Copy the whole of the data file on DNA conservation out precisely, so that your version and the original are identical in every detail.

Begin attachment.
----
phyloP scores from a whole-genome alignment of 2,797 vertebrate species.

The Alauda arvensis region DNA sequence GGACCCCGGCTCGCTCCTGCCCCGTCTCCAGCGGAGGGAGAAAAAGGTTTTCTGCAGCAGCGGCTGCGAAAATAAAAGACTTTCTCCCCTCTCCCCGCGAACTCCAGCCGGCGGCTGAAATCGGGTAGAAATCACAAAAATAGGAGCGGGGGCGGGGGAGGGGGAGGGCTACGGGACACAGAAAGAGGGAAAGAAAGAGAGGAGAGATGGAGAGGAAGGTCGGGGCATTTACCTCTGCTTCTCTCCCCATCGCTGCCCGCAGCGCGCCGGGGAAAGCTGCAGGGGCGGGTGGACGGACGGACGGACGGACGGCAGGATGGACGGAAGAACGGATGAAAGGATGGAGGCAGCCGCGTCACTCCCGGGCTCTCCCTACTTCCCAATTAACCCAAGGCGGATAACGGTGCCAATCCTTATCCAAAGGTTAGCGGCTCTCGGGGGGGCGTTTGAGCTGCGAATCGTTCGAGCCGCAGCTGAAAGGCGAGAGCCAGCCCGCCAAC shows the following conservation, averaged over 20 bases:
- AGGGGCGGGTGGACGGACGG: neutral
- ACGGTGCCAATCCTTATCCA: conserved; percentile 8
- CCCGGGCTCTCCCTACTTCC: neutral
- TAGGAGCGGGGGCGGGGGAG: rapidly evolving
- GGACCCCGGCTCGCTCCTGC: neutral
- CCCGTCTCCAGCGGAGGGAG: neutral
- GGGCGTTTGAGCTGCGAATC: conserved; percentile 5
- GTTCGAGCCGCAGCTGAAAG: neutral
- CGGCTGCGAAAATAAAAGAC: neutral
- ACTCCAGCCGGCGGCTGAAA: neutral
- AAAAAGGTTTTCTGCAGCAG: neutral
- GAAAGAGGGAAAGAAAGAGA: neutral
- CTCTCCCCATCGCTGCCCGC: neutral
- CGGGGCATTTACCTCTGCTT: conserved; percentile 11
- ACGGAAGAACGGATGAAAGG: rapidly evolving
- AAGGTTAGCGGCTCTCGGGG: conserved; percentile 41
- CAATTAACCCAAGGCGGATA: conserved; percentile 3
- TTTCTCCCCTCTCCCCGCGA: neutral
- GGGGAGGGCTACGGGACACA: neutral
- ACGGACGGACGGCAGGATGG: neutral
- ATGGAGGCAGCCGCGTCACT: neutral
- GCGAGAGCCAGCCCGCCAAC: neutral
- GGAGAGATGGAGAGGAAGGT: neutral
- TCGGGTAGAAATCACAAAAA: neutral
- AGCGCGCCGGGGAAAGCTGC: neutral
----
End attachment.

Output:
phyloP scores from a whole-genome alignment of 2,797 vertebrate species.

The Alauda arvensis region DNA sequence GGACCCCGGCTCGCTCCTGCCCCGTCTCCAGCGGAGGGAGAAAAAGGTTTTCTGCAGCAGCGGCTGCGAAAATAAAAGACTTTCTCCCCTCTCCCCGCGAACTCCAGCCGGCGGCTGAAATCGGGTAGAAATCACAAAAATAGGAGCGGGGGCGGGGGAGGGGGAGGGCTACGGGACACAGAAAGAGGGAAAGAAAGAGAGGAGAGATGGAGAGGAAGGTCGGGGCATTTACCTCTGCTTCTCTCCCCATCGCTGCCCGCAGCGCGCCGGGGAAAGCTGCAGGGGCGGGTGGACGGACGGACGGACGGACGGCAGGATGGACGGAAGAACGGATGAAAGGATGGAGGCAGCCGCGTCACTCCCGGGCTCTCCCTACTTCCCAATTAACCCAAGGCGGATAACGGTGCCAATCCTTATCCAAAGGTTAGCGGCTCTCGGGGGGGCGTTTGAGCTGCGAATCGTTCGAGCCGCAGCTGAAAGGCGAGAGCCAGCCCGCCAAC shows the following conservation, averaged over 20 bases:
- AGGGGCGGGTGGACGGACGG: neutral
- ACGGTGCCAATCCTTATCCA: conserved; percentile 8
- CCCGGGCTCTCCCTACTTCC: neutral
- TAGGAGCGGGGGCGGGGGAG: rapidly evolving
- GGACCCCGGCTCGCTCCTGC: neutral
- CCCGTCTCCAGCGGAGGGAG: neutral
- GGGCGTTTGAGCTGCGAATC: conserved; percentile 5
- GTTCGAGCCGCAGCTGAAAG: neutral
- CGGCTGCGAAAATAAAAGAC: neutral
- ACTCCAGCCGGCGGCTGAAA: neutral
- AAAAAGGTTTTCTGCAGCAG: neutral
- GAAAGAGGGAAAGAAAGAGA: neutral
- CTCTCCCCATCGCTGCCCGC: neutral
- CGGGGCATTTACCTCTGCTT: conserved; percentile 11
- ACGGAAGAACGGATGAAAGG: rapidly evolving
- AAGGTTAGCGGCTCTCGGGG: conserved; percentile 41
- CAATTAACCCAAGGCGGATA: conserved; percentile 3
- TTTCTCCCCTCTCCCCGCGA: neutral
- GGGGAGGGCTACGGGACACA: neutral
- ACGGACGGACGGCAGGATGG: neutral
- ATGGAGGCAGCCGCGTCACT: neutral
- GCGAGAGCCAGCCCGCCAAC: neutral
- GGAGAGATGGAGAGGAAGGT: neutral
- TCGGGTAGAAATCACAAAAA: neutral
- AGCGCGCCGGGGAAAGCTGC: neutral